The most indispensable player for Eddie’s WC run: No.10s are like rock ‘n’ roll front men, and that makes Quade the Boss


Bands can jam but they don’t hit the big time without a legitimate front man. He may not be the best musician. He may not even sing on key. But a front man knows the crowd, feels the audience, and as he begins the ballad, can make a teenage girl cry as she sobs each precious lyric.

Coldplay is not my jam but last weekend I was in a packed Estadi Olímpic in Barcelona in perfect Catalan air on a client boondoggle and I saw a front man front up.

Chris Martin has a bit of an Exeter schools flyhalf about him: no tackling, dropgoaling, coach’s daughter wooing with a smile. He has a scripted unctuous insincerity which elicited several dozen ‘és tan maco’ (he is so cute) gushes in my bemused vicinity. But he had the mob meeting his metier, oohing his oeuvre, and gyrating to his genre of wishful singing.

He asked us, his captives adorned with mood lamp wristbands, to whisper about music of the spheres with him, to put our phones away, to jump in unison, and we ended up doing what he said. A light rock band and its audience has a conductor and he is called the lead singer.

So too the rugby team. The field general. In some ancient tongue, the flyhalf would be named ‘he who talks even more than the nine.’

Or perhaps he would be named ‘he who is never carded.’ This is why we know Beauden Barrett is not a true ten: his card collection is opensidesque. We also know, thus, Owen Farrell is a ten rather than a twelve for the concomitant reason: he could clothesline the child mascots who run on, hand in hand with the players at anthems, and never even hear from the referee.

A flyhalf is the frenetic Mick Jagger, the soaring Freddie Mercury, the brooding Jim Morrison, the winsome Paul McCartney, or the woke Bono of the rugby team.


The great frontmen are magnetic. INXS was never the same after Michael Hutchence’s untimely passing; Kurt Cobain was irreplaceable.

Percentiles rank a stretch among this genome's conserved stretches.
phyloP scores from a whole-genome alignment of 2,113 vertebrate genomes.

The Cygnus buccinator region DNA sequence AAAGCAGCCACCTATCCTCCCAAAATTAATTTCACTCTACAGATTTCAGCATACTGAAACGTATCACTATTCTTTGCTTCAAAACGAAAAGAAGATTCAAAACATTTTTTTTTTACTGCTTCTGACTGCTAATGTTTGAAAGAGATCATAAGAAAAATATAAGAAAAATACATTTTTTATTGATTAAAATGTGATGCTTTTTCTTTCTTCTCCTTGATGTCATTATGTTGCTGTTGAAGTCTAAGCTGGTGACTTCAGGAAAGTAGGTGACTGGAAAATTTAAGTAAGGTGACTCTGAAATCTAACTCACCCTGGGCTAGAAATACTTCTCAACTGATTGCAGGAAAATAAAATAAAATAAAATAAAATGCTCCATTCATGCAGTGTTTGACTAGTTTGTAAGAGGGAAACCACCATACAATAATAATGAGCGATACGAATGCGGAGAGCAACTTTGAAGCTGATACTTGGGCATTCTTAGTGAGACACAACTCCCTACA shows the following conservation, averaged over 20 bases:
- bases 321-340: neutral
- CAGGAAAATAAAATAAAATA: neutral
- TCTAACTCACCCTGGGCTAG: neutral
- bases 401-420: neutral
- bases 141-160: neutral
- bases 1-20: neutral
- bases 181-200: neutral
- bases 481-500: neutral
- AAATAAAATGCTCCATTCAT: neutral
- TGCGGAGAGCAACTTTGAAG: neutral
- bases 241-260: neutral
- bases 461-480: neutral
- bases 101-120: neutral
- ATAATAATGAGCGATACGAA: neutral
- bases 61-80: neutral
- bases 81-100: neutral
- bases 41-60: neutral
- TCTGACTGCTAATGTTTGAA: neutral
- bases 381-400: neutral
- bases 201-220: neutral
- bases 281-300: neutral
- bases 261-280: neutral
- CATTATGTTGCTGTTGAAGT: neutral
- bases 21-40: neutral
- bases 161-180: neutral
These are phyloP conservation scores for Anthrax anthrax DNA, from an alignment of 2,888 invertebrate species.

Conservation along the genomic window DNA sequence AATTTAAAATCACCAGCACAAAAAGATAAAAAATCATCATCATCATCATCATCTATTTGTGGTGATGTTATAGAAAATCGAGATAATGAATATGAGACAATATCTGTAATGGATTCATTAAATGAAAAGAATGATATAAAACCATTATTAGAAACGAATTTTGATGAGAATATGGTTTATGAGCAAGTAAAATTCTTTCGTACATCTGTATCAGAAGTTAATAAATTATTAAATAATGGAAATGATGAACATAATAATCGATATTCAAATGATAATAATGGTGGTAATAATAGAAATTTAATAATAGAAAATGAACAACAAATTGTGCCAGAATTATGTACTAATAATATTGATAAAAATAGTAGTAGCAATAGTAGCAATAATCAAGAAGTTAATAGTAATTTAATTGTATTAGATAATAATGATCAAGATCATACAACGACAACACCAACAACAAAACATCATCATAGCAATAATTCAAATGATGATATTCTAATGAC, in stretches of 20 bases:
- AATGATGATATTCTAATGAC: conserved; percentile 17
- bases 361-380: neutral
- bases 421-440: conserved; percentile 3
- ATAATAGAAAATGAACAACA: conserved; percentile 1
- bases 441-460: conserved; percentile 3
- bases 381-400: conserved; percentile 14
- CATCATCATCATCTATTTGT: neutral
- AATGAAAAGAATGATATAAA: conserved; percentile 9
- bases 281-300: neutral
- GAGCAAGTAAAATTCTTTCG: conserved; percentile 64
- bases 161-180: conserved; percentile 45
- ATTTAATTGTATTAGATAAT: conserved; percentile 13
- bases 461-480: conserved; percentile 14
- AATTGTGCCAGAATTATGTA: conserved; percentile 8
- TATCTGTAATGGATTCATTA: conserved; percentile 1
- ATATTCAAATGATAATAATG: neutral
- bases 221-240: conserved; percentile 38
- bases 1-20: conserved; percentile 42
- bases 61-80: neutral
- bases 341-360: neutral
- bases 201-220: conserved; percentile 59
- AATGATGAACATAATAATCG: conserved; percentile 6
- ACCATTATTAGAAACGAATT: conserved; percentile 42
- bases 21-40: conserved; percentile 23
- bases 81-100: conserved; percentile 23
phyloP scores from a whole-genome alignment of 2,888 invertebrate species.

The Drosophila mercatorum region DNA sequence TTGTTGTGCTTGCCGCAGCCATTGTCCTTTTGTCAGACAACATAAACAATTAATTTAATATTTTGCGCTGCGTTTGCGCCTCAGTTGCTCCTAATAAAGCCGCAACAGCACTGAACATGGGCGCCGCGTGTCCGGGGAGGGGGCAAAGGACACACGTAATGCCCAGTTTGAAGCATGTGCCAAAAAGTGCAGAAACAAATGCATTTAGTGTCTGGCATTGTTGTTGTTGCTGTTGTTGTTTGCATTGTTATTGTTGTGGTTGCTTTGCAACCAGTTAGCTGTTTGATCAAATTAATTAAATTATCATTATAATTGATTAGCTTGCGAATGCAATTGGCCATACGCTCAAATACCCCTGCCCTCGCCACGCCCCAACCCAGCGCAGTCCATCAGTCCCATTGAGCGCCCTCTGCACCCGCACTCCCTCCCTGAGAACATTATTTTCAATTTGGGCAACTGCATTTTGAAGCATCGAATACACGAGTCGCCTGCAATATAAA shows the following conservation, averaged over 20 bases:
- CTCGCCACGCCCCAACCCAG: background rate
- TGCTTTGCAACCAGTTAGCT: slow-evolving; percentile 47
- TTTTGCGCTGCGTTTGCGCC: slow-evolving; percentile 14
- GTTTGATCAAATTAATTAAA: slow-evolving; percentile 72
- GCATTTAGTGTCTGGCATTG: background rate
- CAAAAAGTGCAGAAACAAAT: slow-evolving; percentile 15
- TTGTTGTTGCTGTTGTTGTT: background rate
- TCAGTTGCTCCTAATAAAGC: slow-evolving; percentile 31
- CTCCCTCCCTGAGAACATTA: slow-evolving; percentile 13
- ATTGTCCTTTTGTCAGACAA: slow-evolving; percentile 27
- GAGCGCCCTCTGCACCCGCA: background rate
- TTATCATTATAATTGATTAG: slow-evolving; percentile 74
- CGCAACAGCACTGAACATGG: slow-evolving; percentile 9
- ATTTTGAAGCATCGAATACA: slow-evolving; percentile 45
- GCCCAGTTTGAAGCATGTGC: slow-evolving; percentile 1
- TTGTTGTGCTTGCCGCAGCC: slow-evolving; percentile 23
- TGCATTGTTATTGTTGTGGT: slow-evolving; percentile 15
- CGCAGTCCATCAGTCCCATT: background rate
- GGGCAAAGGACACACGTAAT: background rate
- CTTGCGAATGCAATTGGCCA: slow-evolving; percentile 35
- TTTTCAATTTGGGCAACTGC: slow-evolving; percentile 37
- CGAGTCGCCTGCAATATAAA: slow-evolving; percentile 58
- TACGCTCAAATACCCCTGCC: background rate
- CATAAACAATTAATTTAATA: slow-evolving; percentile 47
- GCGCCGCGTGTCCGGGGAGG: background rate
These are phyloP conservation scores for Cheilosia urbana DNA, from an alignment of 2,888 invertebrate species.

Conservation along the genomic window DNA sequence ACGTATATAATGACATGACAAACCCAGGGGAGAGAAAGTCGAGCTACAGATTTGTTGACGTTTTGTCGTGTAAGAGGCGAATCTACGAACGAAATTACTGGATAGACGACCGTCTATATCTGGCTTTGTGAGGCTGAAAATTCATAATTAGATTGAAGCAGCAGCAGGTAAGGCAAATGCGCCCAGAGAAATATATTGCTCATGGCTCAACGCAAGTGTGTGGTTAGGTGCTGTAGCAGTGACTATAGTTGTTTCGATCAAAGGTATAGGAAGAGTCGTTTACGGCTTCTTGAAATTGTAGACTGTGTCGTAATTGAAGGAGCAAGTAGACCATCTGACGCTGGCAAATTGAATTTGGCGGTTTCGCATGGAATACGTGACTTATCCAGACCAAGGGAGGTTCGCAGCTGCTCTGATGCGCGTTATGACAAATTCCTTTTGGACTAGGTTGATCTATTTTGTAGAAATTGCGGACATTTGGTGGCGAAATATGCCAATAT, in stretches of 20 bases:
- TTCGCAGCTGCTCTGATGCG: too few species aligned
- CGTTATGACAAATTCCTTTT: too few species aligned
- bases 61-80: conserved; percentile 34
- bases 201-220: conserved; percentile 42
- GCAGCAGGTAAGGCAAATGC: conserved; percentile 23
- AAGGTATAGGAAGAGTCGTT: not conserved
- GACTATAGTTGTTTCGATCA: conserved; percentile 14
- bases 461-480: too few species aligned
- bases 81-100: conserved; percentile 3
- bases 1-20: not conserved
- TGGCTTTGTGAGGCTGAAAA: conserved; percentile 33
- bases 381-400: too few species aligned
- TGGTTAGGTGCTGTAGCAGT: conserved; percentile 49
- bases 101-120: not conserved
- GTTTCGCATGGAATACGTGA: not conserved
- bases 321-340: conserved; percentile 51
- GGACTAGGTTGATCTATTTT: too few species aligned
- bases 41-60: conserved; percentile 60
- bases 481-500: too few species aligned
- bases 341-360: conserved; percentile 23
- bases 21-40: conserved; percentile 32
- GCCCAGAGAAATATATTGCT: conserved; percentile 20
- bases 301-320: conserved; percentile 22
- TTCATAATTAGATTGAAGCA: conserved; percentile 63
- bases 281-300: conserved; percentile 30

He is the other half of the halfbacks; one half of half is a quarter, and it is easy to imagine if Tom Brady had grown up in Christchurch that he would have been a lanky tackle-suspicious first five-eighth with an underpants billboard campaign and Miss Tahiti as his girl.

Yes, flyhalves are the ‘isn’t he cute’ players of the team. Ninety percent of the team’s Instagram content comes from the ten. They tend to have the most evolved feelings; they may go out for drinks with flanks at times, but they lead the backline book club, too.

And they look good.

Dan Biggar, Handre Pollard, Marcus Smith and Romain Ntamack would be a hell of a boy band: The Up and Unders, playing to sold out screaming crowds.

Marcus Smith of England celebrates after being awarded a penalty on the last play during the Autumn Nations Series match between England and South Africa at Twickenham Stadium on November 20, 2021 in London, England. (Photo by Laurence Griffiths/Getty Images)

(Photo by Laurence Griffiths/Getty Images)

But the matinee idol looks continue with soulful eyed Richie Mo’unga, bad boy made good Quade Cooper, Latin kicker Paolo Garbisi, the smoldering Santiago Carreras, and in an odd Trainspotting heartthrob sort of way, the Borders gangsta Finn Russell has his adoring fans.

The retired prop owns the bar, the six bounces the bar, the scrumhalf manages the cash, and the No. 8 is the first to get on the floor to dance, but the playmaker gets lucky every night. He is the closer at closing time. Don’t even introduce your partner to the flyhalf: “Here, darling, meet my mate Dan Carter. Oh, I see you’ve met.”

Most stadium statues feature a ten because they look statuesque. Jonny Wilkinson, Hugo Porta.

And then there’s furrow-browed Johnny Sexton, who is the exception who proves the rule, but who may be the best conductor of all, right now.

On Sunday nights my father often took us to the Cape Town Symphony’s free performances, where I would subside into sleep on his shoulder by the third movement, as the first violinist was just hitting her agitated stride. I was fascinated by the conductor receiving the loudest and longest applause.

“Why do they clap for him? He doesn’t even play! I could do that.”